Bannon still actively engages and attends NSC meetings -- despite White House saying he was removed
HR McMaster and Steve Bannon, composite image.

While senior White House aide Steve Bannon might have been removed from the top position on the National Security Council, it seems he's still calling the shots. At the same time, foreign policy decisions seem to be evaluated on the impact it will have on the Trump brand, not on the United States.


The Washington Post explained that President Donald Trump and new national security adviser, Lt. Gen. H.R. McMaster, are in conflict over Trump's desire to "win" Afghanistan. The three-star general addressed Trump's questions about why the U.S. isn't "winning" in Afghanistan, but didn't want to discuss why we're still there after 16 years.

Trump can't decide on a new strategy because he wants to win but also doesn't want to spend more money. The two are in conflict with promises he made during the 2016 election. McMaster's job is to develop the strategy of doing more with less, a near impossibility. Trump doesn't seem interested in consensus from the generals or key security officials. Instead he's impatient and more interested in shaking up foreign policy, The Post reported.

McMaster seems more interested in the impact the decisions will have on the United States, where Trump's focus has been more on how the plans will fit in with his 2016 promises. Thus, McMaster has yet to earn Trump's trust in running the NSC as he sees fit.

One senior administration official thinks the only reason McMaster is still there is that Trump is constantly being celebrated for having the general on board. “Senators and the people the president talks to say, ‘We love H.R.,’” the official told The Post. “The president is very proud of him.”

The biggest problem McMaster faces is going up against Bannon, who sees Trump as a revolutionary official who will change the world after a cataclysmic event that ushers in the "fourth turning." His allies bashed both Bannon and his “protege” Sebastian Gorka for trying to diminish McMaster’s control over the NSC.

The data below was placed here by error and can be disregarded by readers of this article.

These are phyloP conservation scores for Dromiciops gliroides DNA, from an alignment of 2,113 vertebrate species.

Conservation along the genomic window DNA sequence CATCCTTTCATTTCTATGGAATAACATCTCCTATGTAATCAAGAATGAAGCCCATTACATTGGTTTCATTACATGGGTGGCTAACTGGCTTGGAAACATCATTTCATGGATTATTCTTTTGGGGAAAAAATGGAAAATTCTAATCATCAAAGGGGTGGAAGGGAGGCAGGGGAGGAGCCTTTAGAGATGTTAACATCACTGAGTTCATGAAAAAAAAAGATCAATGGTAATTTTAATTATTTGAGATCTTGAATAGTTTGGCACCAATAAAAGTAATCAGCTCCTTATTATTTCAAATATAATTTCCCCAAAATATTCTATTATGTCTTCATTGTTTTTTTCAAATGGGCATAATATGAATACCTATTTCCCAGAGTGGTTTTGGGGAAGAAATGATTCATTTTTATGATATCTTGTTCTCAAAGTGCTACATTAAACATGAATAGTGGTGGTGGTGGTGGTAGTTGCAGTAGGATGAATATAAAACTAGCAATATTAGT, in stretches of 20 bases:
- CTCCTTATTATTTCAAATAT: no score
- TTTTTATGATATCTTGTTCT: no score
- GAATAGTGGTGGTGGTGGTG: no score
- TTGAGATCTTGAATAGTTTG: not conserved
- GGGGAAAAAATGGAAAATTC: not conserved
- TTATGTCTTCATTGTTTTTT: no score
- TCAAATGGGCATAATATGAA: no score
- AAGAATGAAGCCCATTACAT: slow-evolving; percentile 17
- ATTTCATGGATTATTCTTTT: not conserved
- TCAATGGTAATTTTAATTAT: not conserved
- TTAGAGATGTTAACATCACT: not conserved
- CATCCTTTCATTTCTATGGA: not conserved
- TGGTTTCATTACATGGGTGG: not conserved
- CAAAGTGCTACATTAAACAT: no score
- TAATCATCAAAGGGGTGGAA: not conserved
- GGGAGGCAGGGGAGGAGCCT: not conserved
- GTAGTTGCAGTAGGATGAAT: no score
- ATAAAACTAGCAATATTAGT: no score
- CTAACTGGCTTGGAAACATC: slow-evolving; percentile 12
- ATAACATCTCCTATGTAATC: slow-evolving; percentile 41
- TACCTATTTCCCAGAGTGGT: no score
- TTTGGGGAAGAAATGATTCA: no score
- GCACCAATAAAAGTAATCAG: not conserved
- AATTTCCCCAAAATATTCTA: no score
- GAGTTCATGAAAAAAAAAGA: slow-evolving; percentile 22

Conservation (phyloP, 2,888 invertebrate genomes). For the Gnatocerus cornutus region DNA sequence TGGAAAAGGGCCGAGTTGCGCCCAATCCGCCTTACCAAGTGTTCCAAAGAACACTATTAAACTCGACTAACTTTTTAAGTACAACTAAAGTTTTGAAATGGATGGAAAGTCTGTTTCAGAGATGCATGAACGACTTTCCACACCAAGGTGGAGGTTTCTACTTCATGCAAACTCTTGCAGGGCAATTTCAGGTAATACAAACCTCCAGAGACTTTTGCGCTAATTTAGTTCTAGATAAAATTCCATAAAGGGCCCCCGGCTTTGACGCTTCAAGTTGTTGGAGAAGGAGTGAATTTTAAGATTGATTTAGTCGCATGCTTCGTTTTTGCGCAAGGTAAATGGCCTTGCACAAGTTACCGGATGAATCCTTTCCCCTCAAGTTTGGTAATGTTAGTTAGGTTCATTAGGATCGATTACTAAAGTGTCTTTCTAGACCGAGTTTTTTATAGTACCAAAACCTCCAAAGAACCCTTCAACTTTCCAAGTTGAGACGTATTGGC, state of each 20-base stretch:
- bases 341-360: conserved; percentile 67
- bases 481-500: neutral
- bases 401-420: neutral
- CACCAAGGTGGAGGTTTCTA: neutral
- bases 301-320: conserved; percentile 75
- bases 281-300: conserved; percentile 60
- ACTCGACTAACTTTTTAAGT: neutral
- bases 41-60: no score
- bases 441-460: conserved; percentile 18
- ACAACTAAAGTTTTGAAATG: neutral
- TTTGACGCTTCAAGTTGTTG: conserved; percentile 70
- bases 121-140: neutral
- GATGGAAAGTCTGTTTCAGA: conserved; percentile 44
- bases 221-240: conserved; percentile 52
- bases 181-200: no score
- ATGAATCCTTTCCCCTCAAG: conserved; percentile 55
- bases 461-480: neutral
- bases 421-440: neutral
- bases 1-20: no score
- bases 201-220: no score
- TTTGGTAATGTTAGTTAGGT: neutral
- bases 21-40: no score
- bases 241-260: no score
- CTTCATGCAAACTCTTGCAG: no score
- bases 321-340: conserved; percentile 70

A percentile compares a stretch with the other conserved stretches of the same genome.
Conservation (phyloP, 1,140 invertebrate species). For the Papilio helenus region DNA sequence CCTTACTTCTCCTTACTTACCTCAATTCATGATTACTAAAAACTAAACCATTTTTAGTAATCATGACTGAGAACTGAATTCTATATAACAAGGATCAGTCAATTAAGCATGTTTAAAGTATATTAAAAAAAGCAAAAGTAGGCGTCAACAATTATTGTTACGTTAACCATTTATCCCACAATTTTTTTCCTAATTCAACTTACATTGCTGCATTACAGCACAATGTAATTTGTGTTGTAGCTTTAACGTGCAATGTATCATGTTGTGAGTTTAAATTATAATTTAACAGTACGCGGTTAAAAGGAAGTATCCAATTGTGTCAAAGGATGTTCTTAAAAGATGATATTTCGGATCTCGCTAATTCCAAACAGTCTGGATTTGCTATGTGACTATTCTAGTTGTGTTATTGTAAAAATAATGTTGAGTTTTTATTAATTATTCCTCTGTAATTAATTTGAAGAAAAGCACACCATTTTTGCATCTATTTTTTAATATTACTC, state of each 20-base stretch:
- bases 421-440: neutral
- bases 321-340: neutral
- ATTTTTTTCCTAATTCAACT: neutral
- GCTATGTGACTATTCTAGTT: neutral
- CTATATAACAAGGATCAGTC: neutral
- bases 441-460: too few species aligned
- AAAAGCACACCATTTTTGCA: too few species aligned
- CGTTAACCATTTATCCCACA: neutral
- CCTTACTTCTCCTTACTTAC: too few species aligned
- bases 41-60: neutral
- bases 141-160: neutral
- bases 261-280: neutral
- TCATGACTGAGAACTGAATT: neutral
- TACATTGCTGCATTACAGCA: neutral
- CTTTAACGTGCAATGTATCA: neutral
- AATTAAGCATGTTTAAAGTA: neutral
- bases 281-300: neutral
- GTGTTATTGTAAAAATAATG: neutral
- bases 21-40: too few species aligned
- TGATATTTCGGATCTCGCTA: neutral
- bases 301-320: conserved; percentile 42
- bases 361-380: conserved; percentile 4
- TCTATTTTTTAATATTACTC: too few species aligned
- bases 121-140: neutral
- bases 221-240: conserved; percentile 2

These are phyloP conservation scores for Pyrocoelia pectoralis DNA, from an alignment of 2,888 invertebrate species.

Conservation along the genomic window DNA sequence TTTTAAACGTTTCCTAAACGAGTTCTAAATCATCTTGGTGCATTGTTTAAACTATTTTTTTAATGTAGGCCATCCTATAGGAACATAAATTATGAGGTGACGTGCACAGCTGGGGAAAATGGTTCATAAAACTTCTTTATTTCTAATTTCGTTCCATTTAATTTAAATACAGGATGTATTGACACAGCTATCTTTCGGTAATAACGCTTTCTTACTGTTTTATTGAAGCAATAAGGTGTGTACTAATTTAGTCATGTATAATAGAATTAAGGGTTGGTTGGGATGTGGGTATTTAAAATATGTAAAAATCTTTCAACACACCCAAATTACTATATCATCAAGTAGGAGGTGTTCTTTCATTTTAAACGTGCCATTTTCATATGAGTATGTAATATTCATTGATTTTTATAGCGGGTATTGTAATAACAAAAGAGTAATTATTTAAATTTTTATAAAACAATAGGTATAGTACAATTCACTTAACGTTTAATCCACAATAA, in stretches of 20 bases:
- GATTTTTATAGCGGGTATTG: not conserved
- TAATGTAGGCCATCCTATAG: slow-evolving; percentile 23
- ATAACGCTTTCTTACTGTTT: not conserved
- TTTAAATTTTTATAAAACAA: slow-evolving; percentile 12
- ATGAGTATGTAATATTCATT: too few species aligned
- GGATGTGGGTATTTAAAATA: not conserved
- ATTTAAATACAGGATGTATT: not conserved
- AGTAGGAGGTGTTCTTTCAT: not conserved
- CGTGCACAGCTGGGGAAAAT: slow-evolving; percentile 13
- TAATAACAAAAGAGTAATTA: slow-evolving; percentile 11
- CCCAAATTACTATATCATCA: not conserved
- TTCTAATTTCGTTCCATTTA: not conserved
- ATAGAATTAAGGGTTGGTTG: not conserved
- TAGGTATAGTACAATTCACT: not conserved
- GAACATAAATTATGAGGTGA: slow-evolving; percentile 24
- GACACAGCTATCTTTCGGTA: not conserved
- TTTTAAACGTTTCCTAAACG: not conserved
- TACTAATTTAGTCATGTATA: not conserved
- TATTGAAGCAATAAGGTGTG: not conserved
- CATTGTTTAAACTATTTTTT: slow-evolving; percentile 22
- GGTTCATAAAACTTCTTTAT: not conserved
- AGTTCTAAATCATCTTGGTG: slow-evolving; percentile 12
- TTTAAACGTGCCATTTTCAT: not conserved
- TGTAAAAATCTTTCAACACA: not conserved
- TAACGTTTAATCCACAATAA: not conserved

Reports revealed that Trump was angry that top aide Steve Bannon slipped his nomination to the National Security Council into an executive order without explaining it to him. Trump proudly signed the order as part of his first several months of what he bragged was "passing legislation."

At the time, McMaster, was the one responsible for making the decision to boot Bannon and Trump agreed after watching Bannon's profile explode in the media.

While Bannon was demoted, he still remains on the council, and until recently, one of his right-wing moles did too.

"Bannon and Gorka have recently become a more regular and outspoken presence at meetings led by McMaster and his team on Afghanistan, the Middle East and the administration’s national security strategy," The Post reported.

Sen. Tom Cotton (R-AR) revealed that Bannon and McMaster have "very forceful differences" during NSC meetings.

“H.R. is indispensable in helping the president hear all those viewpoints and have the information he needs," said the senator, who is close to McMaster.

The infighting has resulted in more problems than solutions.

“He had not worked in D.C. before, so this was certainly a new environment for him, but I have always seen him lead,” UN Ambassador Nikki Haley said. “He sets very clear goals. . . . When we’re in those meetings, he’s all about getting options on the table for the president.”

When McMaster took over, he was forced to make friends with the aides like Bannon and Gorka first, before trying to win over Trump. Another major task was in keeping Trump's attention during security briefings.

“We moved very quickly from news to intelligence to policy with very little clarity on which lanes we were in,” one U.S. official present during the briefings explained. “McMaster would act like the tangents didn’t happen and go back to Point 2 on his card.”

One Trump confidant explained that Trump has the attention span for about half a page.